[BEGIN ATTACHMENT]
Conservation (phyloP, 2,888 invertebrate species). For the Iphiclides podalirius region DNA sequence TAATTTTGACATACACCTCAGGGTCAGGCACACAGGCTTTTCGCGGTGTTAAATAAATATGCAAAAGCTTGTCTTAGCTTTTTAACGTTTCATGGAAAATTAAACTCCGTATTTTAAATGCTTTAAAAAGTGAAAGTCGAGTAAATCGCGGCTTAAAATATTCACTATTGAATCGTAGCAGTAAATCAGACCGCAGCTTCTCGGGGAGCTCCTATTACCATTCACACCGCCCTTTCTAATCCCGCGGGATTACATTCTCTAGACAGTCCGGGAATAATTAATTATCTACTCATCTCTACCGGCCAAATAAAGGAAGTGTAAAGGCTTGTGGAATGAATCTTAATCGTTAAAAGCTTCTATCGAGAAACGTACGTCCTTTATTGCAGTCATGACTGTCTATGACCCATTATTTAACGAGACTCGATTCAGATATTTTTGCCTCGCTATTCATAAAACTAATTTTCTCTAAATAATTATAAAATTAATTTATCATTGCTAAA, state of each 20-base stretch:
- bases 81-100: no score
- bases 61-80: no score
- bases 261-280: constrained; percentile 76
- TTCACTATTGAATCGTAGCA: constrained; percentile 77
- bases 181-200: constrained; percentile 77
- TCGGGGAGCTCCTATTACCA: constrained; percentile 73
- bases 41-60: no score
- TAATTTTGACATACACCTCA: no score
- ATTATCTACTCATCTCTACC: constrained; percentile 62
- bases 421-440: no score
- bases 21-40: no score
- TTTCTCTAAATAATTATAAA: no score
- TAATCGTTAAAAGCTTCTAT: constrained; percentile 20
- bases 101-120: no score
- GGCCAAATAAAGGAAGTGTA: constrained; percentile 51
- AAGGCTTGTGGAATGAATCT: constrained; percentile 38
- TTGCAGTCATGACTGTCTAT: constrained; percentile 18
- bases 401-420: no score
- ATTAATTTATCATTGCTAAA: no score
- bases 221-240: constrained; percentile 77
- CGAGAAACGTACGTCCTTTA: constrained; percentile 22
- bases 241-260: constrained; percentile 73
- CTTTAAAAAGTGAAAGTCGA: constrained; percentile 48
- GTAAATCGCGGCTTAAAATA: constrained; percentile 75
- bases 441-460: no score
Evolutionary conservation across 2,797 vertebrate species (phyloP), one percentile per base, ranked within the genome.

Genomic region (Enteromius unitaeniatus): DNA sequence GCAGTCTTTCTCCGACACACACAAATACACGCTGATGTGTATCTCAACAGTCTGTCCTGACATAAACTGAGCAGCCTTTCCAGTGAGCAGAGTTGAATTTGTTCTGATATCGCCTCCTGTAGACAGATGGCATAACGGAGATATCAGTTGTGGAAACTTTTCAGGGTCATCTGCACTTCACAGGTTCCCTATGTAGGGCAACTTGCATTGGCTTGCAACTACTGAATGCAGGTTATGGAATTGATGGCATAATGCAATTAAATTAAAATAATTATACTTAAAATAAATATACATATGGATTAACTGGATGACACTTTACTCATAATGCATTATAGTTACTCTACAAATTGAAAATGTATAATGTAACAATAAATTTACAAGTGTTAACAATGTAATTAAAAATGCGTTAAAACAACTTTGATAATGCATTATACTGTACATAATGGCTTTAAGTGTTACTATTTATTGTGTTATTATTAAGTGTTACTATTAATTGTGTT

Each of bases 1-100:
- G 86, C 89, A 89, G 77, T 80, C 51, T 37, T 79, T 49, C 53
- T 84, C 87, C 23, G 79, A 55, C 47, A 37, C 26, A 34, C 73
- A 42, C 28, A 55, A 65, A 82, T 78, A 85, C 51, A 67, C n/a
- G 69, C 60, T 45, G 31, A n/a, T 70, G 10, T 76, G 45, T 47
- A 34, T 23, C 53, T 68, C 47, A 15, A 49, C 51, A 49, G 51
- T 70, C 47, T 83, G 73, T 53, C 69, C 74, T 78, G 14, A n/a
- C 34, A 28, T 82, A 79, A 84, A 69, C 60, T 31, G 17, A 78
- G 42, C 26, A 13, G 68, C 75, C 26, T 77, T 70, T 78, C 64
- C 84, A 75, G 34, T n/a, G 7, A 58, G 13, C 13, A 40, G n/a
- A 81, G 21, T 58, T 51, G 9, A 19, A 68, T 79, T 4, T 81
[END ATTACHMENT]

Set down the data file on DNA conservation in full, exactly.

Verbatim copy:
Conservation (phyloP, 2,888 invertebrate species). For the Iphiclides podalirius region DNA sequence TAATTTTGACATACACCTCAGGGTCAGGCACACAGGCTTTTCGCGGTGTTAAATAAATATGCAAAAGCTTGTCTTAGCTTTTTAACGTTTCATGGAAAATTAAACTCCGTATTTTAAATGCTTTAAAAAGTGAAAGTCGAGTAAATCGCGGCTTAAAATATTCACTATTGAATCGTAGCAGTAAATCAGACCGCAGCTTCTCGGGGAGCTCCTATTACCATTCACACCGCCCTTTCTAATCCCGCGGGATTACATTCTCTAGACAGTCCGGGAATAATTAATTATCTACTCATCTCTACCGGCCAAATAAAGGAAGTGTAAAGGCTTGTGGAATGAATCTTAATCGTTAAAAGCTTCTATCGAGAAACGTACGTCCTTTATTGCAGTCATGACTGTCTATGACCCATTATTTAACGAGACTCGATTCAGATATTTTTGCCTCGCTATTCATAAAACTAATTTTCTCTAAATAATTATAAAATTAATTTATCATTGCTAAA, state of each 20-base stretch:
- bases 81-100: no score
- bases 61-80: no score
- bases 261-280: constrained; percentile 76
- TTCACTATTGAATCGTAGCA: constrained; percentile 77
- bases 181-200: constrained; percentile 77
- TCGGGGAGCTCCTATTACCA: constrained; percentile 73
- bases 41-60: no score
- TAATTTTGACATACACCTCA: no score
- ATTATCTACTCATCTCTACC: constrained; percentile 62
- bases 421-440: no score
- bases 21-40: no score
- TTTCTCTAAATAATTATAAA: no score
- TAATCGTTAAAAGCTTCTAT: constrained; percentile 20
- bases 101-120: no score
- GGCCAAATAAAGGAAGTGTA: constrained; percentile 51
- AAGGCTTGTGGAATGAATCT: constrained; percentile 38
- TTGCAGTCATGACTGTCTAT: constrained; percentile 18
- bases 401-420: no score
- ATTAATTTATCATTGCTAAA: no score
- bases 221-240: constrained; percentile 77
- CGAGAAACGTACGTCCTTTA: constrained; percentile 22
- bases 241-260: constrained; percentile 73
- CTTTAAAAAGTGAAAGTCGA: constrained; percentile 48
- GTAAATCGCGGCTTAAAATA: constrained; percentile 75
- bases 441-460: no score
Evolutionary conservation across 2,797 vertebrate species (phyloP), one percentile per base, ranked within the genome.

Genomic region (Enteromius unitaeniatus): DNA sequence GCAGTCTTTCTCCGACACACACAAATACACGCTGATGTGTATCTCAACAGTCTGTCCTGACATAAACTGAGCAGCCTTTCCAGTGAGCAGAGTTGAATTTGTTCTGATATCGCCTCCTGTAGACAGATGGCATAACGGAGATATCAGTTGTGGAAACTTTTCAGGGTCATCTGCACTTCACAGGTTCCCTATGTAGGGCAACTTGCATTGGCTTGCAACTACTGAATGCAGGTTATGGAATTGATGGCATAATGCAATTAAATTAAAATAATTATACTTAAAATAAATATACATATGGATTAACTGGATGACACTTTACTCATAATGCATTATAGTTACTCTACAAATTGAAAATGTATAATGTAACAATAAATTTACAAGTGTTAACAATGTAATTAAAAATGCGTTAAAACAACTTTGATAATGCATTATACTGTACATAATGGCTTTAAGTGTTACTATTTATTGTGTTATTATTAAGTGTTACTATTAATTGTGTT

Each of bases 1-100:
- G 86, C 89, A 89, G 77, T 80, C 51, T 37, T 79, T 49, C 53
- T 84, C 87, C 23, G 79, A 55, C 47, A 37, C 26, A 34, C 73
- A 42, C 28, A 55, A 65, A 82, T 78, A 85, C 51, A 67, C n/a
- G 69, C 60, T 45, G 31, A n/a, T 70, G 10, T 76, G 45, T 47
- A 34, T 23, C 53, T 68, C 47, A 15, A 49, C 51, A 49, G 51
- T 70, C 47, T 83, G 73, T 53, C 69, C 74, T 78, G 14, A n/a
- C 34, A 28, T 82, A 79, A 84, A 69, C 60, T 31, G 17, A 78
- G 42, C 26, A 13, G 68, C 75, C 26, T 77, T 70, T 78, C 64
- C 84, A 75, G 34, T n/a, G 7, A 58, G 13, C 13, A 40, G n/a
- A 81, G 21, T 58, T 51, G 9, A 19, A 68, T 79, T 4, T 81